Celebrity news, beauty, fashion advice, and fascinating features, delivered straight to your inbox!
Thank you for signing up to . You will receive a verification email shortly.
There was a problem. Please refresh the page and try again.
From ancient rulers and authors to pop stars and the teenagers of today, we've narrowed down a list of some of the greatest women in history.
The ancient Egyptian queen and the nation's final pharaoh, Cleopatra, was one of the first female state leaders in history. She defended Egypt against the Roman Empire and spoke nine languages.
Queen Elizabeth I
Great Britain has seen their fair share of female monarchs: Queen Victoria, and the current queen, Elizabeth II, but the first was the "virgin queen" Elizabeth I. She ruled at a pivotal time in English history when she led England to victory against the Spanish Armada. She never married, which in her day and age, was pretty badass.
Mary Wollstonecraft was an early supporter of women's rights with her work, A Vindication of the Rights of Woman. She argued that women only appeared intellectually inferior to men at the time because they lacked access to education (duh). Don't confuse her with daughter Mary Shelley; whose is famous for an entirely different written work (ahem, Frankenstein).
Elizabeth Cady Stanton
Elizabeth Cady Stanton was instrumental in getting some serious momentum going for the women's rights movement back in 1848, as a planner of the first women's rights convention in Seneca Falls, New York. Her work, the Declaration of Sentiments, was an "updated" version of the Declaration of Independence that demanded equal treatment for women.
Susan B. Anthony
One of the most influential figures in the women's rights movement in the United States was Susan B. Anthony. A founder of the National Women's Suffrage Association, she published a weekly journal, The Revolution, that advocated for equal rights for both women and African Americans. Her work didn't stop at the written word: She toured around the nation promoting equal rights.
In the late 1800's, professions for women rarely existed outside of a domestic sphere. Elizabeth Blackwell, the first female doctor, was one of the first to challenge this norm.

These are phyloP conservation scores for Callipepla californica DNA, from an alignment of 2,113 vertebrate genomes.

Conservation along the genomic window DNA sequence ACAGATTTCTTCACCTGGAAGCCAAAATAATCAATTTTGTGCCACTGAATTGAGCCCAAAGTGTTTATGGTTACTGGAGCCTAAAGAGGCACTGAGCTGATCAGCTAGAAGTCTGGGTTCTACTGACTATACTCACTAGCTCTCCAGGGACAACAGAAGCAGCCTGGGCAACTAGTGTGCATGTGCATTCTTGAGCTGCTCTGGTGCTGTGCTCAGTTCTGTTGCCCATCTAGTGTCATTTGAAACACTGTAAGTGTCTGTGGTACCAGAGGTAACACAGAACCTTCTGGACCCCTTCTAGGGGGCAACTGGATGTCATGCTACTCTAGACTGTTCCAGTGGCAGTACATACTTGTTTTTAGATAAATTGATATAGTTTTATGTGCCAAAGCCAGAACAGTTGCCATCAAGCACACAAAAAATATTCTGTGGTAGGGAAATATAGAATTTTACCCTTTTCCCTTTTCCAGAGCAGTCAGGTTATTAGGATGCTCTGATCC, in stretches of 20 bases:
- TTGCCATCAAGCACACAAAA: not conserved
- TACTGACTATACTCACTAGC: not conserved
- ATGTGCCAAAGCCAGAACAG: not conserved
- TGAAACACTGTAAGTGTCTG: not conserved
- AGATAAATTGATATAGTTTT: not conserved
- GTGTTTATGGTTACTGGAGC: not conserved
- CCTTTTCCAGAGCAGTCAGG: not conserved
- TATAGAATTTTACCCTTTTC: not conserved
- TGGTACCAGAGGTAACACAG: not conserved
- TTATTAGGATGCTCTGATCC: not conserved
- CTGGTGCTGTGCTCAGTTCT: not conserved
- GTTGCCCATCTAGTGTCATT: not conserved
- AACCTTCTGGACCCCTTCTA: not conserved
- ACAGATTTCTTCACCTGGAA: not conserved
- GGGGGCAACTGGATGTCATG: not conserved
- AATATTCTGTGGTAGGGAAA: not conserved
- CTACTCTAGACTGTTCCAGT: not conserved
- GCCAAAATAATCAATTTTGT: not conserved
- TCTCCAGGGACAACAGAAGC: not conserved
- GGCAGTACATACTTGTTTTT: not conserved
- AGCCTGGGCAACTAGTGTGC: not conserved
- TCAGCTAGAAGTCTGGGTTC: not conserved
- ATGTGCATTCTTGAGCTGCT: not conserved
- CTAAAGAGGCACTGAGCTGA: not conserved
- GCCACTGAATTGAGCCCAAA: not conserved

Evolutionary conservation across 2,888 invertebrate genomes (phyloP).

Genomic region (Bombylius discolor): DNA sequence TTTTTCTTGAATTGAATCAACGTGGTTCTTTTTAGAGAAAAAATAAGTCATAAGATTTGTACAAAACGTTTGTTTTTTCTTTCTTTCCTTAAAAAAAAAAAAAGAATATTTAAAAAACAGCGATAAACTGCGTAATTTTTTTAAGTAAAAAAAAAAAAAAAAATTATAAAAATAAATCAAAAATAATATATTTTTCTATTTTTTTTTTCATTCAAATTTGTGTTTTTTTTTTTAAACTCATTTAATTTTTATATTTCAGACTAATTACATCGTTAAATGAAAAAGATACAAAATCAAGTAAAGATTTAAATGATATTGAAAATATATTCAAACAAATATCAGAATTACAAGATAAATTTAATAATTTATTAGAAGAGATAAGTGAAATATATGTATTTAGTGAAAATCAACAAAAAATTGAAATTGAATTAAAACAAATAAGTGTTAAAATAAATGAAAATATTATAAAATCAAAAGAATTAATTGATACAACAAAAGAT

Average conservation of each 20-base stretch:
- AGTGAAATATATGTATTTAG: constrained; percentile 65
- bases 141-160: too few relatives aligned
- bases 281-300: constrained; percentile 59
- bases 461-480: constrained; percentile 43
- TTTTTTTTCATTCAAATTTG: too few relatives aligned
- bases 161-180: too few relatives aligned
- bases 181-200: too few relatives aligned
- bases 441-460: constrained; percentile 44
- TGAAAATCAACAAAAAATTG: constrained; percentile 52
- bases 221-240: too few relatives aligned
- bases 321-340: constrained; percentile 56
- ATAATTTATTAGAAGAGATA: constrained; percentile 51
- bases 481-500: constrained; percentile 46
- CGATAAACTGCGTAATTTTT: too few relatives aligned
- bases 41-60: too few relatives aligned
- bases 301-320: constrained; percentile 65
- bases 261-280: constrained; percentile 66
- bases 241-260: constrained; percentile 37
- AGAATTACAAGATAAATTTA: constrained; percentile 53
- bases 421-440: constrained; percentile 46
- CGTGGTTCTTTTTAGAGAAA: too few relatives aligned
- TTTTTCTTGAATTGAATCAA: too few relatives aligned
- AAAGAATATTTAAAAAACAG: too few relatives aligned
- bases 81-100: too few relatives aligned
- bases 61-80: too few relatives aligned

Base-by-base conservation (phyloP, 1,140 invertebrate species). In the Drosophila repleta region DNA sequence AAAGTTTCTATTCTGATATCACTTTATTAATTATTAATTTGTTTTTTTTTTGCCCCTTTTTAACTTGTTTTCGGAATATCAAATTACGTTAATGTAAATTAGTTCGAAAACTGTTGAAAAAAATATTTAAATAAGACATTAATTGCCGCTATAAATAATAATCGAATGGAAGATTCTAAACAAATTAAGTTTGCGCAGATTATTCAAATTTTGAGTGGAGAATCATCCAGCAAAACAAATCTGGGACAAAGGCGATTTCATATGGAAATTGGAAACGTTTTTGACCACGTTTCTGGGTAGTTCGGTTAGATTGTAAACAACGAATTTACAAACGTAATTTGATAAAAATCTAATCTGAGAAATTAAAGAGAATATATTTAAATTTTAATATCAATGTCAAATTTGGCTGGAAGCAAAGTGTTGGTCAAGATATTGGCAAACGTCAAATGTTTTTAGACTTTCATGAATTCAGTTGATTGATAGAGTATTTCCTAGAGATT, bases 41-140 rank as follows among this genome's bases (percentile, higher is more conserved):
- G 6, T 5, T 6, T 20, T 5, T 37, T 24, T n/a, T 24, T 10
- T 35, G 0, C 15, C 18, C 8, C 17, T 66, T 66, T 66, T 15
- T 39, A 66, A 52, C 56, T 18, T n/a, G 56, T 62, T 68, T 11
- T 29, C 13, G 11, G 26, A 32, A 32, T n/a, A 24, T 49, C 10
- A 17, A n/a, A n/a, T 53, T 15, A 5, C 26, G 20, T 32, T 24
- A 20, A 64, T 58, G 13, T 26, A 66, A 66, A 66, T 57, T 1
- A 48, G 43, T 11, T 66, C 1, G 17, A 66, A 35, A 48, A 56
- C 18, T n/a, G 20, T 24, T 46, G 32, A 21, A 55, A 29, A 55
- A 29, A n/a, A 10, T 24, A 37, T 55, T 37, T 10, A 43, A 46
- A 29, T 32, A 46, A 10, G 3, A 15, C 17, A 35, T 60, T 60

English suffragette Emmeline Pankhurst had some intense tactics to insure that the vote for women was granted, including hunger strikes, chaining herself to rails and even violence. While her methods were controversial, no one can argue that she had a tremendous impact on the women's suffrage movement. Sadly, she died just three weeks before the vote was given to British women over the age of 21.
Before Florence Nightingale, things were a lot different for nurses. Thanks to her work in the Crimean War, not only were conditions vastly improved for wounded soldiers, but also nurses gained more respect as medical professionals.
Prior to Coco Chanel's foray into fashion, women's clothes were much more restrictive and uncomfortable. Chanel's simple and casual designs changed that. Beyond transforming the culture of clothing for women forever, she was a savvy business woman who established a fashion house that still dominates the world of couture today.
Simone de Beauvoir
French writer, philosopher and activist Simone de Beauvoir penned one of the most influential books on feminism of the 20th century, The Second Sex. In The Second Sex, she argues about the social construct of feminism.
A disgruntled and unhappy housewife, Betty Friedan took to writing to express her displeasure about the status of women at the time, and thus, The Feminist Mystique was born. Her work to improve the lives of women didn't stop there. Friedan was the first President of NOW, the National Organization for Women, and went on to publish six more books. She was also an avid supporter of the failed Equal Rights Amendment.
When you hear the word feminist, you think Gloria Steinem. The writer and activist dedicated her adult life towards advocating for women's rights. She also founded Ms. Magazine, a publication dedicated to feminism.
Billie Jean King
The 39-time Grand Slam title champion Billie Jean King is one of the greatest female tennis players to have ever lived. But she didn't just work hard on the court—King was also an avid supporter of equal pay for women.
Conservative politician Margaret Thatcher once said, "I don't think there will be a woman Prime Minister in my lifetime." Little did she know then that she would become the first female prime minister of Great Britain. Huzzah!